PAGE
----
First Planet Found Orbiting a Solar Twin in Star Cluster Discovered
In addition to determining why fewer planets are seen in star clusters, astronomers have discovered three new planets, including the first ever found orbiting a solar twin in a star cluster.
A solar twin refers to a star that resembles our own, and according to the European Southern Observatory, the star seen in the study "is one of the most similar solar twins identified so far and is almost identical to the Sun."
Published in the journal Astronomy & Astrophysics, the study was led by Anna Brucalassi from the Max Planck Institute for Extraterrestrial Physics. Brucalassi and her colleagues used the ESO's HARPS planet hunter in Chile, as well as other telescopes, to identify three new planets in Messier 67, a cluster of some 500 stars located 2,500 light years away in The Crab constellation.
The researchers wanted to know why, if most stars are found in clusters, the majority of planets found outside the solar system are seen orbiting isolated stars. To find out, the team closely observed 88 stars in Messier 67 over a six-year period, looking for the minute movements indicative of an orbiting planet.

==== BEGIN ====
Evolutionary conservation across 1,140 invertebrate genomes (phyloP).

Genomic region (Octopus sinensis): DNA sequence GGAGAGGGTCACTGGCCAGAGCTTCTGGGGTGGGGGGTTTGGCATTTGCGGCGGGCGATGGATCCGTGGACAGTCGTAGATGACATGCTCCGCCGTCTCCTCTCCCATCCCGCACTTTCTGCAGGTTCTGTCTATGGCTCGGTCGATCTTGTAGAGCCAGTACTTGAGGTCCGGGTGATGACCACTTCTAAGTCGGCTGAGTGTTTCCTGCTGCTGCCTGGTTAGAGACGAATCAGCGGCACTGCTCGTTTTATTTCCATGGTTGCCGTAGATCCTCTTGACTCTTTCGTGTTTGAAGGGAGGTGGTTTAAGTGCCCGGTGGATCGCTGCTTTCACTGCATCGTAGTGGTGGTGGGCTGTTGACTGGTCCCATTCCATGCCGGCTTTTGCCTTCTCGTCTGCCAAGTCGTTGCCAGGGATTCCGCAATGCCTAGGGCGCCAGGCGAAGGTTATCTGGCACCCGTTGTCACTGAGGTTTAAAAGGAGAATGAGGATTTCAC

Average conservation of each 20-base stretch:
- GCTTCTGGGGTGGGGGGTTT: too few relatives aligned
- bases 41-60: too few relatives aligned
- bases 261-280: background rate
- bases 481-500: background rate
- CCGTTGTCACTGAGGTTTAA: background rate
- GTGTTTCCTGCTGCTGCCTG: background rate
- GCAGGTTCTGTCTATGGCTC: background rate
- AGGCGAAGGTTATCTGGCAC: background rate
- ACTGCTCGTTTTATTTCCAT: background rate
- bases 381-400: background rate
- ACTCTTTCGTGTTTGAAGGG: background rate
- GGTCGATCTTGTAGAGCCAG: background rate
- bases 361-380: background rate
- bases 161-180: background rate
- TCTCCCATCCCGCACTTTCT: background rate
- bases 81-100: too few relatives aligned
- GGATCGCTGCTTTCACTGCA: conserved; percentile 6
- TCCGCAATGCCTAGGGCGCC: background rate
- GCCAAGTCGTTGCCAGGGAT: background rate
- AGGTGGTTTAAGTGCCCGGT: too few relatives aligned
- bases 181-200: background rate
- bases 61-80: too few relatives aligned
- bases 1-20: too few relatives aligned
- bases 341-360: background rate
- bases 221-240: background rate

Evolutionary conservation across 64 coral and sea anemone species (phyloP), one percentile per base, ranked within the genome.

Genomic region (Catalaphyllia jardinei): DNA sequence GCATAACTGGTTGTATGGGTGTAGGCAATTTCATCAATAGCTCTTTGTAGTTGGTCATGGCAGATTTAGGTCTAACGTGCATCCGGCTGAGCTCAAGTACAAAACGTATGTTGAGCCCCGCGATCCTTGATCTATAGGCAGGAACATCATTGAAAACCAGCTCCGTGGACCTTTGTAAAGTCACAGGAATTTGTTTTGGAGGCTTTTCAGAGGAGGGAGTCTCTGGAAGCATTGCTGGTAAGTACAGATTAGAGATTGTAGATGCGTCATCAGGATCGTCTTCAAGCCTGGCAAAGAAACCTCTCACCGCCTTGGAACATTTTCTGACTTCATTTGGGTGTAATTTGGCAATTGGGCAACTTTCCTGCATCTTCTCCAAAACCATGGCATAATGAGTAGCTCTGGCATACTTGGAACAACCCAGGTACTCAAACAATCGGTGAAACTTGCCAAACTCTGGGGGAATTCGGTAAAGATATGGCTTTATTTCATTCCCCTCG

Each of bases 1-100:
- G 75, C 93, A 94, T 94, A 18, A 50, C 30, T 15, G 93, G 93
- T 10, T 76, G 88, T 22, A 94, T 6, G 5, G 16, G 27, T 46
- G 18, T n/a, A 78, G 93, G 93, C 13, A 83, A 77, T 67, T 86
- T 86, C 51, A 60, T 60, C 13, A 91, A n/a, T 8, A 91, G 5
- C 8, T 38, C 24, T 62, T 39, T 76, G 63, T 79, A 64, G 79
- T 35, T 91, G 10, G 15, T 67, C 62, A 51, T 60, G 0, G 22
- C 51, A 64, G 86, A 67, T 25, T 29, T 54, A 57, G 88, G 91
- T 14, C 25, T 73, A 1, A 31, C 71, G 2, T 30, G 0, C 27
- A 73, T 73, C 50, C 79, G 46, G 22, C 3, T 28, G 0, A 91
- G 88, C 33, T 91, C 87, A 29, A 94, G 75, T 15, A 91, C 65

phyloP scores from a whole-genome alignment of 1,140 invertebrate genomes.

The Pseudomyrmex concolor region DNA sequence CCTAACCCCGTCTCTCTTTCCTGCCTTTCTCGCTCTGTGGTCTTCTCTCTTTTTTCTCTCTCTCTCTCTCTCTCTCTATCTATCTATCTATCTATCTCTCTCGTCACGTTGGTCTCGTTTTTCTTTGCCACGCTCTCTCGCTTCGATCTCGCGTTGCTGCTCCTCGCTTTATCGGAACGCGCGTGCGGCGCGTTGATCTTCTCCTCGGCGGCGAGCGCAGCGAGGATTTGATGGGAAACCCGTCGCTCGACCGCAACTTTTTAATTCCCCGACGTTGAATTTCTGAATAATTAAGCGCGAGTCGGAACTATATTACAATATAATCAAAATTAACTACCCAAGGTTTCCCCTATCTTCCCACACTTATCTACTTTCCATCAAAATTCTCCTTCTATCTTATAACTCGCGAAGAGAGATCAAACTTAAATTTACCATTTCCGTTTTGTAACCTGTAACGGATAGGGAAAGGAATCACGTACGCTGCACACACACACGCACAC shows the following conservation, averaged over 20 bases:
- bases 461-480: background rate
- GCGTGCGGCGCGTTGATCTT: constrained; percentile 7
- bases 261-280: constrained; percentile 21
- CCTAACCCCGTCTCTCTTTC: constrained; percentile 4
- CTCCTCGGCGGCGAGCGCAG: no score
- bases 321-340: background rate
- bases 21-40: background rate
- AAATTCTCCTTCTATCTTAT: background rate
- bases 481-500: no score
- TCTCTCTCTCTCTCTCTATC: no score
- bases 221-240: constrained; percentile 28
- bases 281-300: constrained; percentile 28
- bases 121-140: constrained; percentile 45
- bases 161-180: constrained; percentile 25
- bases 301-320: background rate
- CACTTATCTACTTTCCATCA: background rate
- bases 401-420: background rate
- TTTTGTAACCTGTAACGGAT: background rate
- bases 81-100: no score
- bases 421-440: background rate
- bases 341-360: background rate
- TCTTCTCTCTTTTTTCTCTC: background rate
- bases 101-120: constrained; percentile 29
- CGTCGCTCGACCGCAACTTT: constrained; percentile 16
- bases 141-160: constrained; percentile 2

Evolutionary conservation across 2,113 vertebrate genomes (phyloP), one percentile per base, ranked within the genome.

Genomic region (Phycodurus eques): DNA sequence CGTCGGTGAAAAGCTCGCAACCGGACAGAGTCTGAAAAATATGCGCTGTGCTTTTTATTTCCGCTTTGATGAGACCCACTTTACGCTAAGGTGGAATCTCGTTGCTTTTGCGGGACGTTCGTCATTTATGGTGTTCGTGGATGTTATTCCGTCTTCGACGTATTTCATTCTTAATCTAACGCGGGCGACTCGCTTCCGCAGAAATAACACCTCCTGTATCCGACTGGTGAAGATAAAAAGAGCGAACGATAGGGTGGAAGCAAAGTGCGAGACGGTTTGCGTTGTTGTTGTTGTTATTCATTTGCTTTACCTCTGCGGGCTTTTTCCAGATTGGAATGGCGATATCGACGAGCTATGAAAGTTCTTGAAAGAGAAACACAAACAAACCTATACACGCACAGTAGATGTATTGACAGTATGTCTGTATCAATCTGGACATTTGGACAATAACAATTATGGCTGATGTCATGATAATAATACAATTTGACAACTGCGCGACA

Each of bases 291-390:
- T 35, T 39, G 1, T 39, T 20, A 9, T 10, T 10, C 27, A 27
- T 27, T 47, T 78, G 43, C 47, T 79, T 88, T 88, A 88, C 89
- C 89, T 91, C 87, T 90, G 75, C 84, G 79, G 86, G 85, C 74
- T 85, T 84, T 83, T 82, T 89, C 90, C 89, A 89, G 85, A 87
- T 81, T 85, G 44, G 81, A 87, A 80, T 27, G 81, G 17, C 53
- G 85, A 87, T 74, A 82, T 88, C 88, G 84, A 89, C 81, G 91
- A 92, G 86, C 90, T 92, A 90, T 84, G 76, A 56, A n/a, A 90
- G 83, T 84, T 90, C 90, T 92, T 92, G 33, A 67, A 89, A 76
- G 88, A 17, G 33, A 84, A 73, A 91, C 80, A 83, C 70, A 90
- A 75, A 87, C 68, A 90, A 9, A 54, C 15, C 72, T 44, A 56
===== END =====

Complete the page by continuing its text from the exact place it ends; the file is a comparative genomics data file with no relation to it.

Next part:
"Many of the cluster stars are fainter than those normally targeted for exoplanet searches and trying to detect the weak signal from possible planets pushed HARPS to the limit," the ESO said.
The results revealed three planets, two of which had a mass equal to about a third of Jupiter's and were found orbiting stars similar to the Sun - though one proved to be a closer solar twin than the other. The third was more massive than Jupiter and orbited a more evolved red giant star.
All three of the planets were deemed too close to their host star to fall into the habitable zone where liquid water is able to exist.
"These new results show that planets in open star clusters are about as common as they are around isolated stars - but they are not easy to detect," concluded Luca Pasquini, co-author of the new paper. "The new results are in contrast to earlier work that failed to find cluster planets, but agrees with some other more recent observations. We are continuing to observe this cluster to find how stars with and without planets differ in mass and chemical makeup."